Research conducted by the Gallup Organization shows that fewer than one in three American workers can strongly agree that they've received any praise from a supervisor in the past seven days. The research also shows that receiving recognition or praise for doing good work is responsible for a 10 to 20 percent difference in revenue and productivity. So if praise or positive feedback is so important to improving the effectiveness of a business, why do some leaders withhold praise?

In Results That Last: Hardwiring Behaviors That Will Take Your Company to the Top, leadership expert Quint Studer lists six myths and excuses many leaders use to resist giving people compliments. They're all the mark of a bad boss:

1. Big Head: “If I compliment them too much, they’ll get a big head!”

2. Complacency: “If I tell them they did a good job, they’ll get complacent!”

3. Martyrdom: “I don’t need a compliment; why should they?”

4. Another Day, Another Dollar: “They should just be happy with a day’s work for a day’s pay—in fact, they should be grateful to have a job at all!”

5. Scrooge Mentality: “I can give out only so many compliments a week!”

6. Pride: “This is hokey!”

Withholding well-deserved praise is damaging to people's morale and their sense of worth. Everyone needs a pat in the back once in a while.

Not Sharing Information

Insecure bosses often decide not to share information as a way of feeding their hunger for power. In the process, they render employees powerless, forcing them to scramble to get the information they need to accomplish their goals. Not sharing crucial information on a timely basis causes a great deal of anxiety for employees, causing them to adjust deadlines at the last minute, work longer hours to avert disasters on a project or cope with unannounced budget changes.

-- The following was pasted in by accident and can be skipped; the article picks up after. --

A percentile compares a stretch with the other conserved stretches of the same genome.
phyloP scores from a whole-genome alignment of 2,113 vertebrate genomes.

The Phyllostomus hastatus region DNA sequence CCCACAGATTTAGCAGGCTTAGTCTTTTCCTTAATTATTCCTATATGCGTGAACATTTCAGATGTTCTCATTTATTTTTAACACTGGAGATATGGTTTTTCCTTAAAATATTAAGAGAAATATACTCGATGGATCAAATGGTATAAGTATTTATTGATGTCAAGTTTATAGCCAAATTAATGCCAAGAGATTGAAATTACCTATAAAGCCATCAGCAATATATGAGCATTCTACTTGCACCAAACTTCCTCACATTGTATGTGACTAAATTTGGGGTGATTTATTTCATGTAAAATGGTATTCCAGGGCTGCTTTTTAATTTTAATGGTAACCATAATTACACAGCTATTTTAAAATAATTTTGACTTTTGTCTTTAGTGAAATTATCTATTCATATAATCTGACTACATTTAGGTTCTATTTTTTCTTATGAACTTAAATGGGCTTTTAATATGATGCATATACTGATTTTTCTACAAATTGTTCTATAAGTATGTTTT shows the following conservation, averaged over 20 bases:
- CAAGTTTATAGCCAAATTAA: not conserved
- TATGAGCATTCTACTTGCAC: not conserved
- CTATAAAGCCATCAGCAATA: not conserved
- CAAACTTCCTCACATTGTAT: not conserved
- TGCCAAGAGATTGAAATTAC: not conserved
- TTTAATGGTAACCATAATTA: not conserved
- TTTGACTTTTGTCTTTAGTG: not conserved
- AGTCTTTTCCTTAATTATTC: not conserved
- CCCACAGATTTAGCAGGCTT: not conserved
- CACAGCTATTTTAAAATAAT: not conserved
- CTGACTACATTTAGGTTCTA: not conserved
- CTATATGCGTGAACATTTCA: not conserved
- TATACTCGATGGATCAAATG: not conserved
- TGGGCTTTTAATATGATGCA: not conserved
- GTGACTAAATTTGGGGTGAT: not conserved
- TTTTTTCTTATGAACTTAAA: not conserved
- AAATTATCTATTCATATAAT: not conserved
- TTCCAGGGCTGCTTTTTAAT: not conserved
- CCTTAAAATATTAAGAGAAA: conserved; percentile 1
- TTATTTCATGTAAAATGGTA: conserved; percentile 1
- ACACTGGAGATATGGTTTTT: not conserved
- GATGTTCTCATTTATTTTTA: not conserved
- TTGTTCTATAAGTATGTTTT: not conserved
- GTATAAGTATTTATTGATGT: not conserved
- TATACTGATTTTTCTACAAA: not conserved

Sharing information is the lifeblood of companies' activities. Control freaks who practice the old-fashioned, secretive, need-to-know management style do their employees a disservice and end up hurting their companies' bottom line. In The Great Game of Business: The Only Sensible Way to Run a Company, Jack Stack, founder and CEO of remanufacturing company SRC Holdings Corporation, recommends an "open book management" style, which he defines as the practice of openly communicating with people via the numbers.

"We are building a company," Stack notes, "in which everyone tells the truth every day—not because everyone is honest, but because everyone has access to the same information: operating metrics, financial data, valuation estimates. The more people understand what's really going on in their company, the more eager they are to help solve its problems."

Open book management starts by teaching people what the critical numbers mean, which helps them know where they need to focus their attention. It's about connecting the dots for people so everyone can clearly understand how their day-to-day actions affect everyone around them and why their work matters.

Bosses who do this help their people see what happens if they don't measure up. This gives them an opportunity to improve their game, so they can put more money in their pocket. That's true empowerment.   

Bruna Martinuzzi is the founder of Clarion Enterprises Ltd., and the author of two books: Presenting with Credibility: Practical Tools and Techniques for Effective Presentations and The Leader as a Mensch: Become the Kind of Person Others Want to Follow.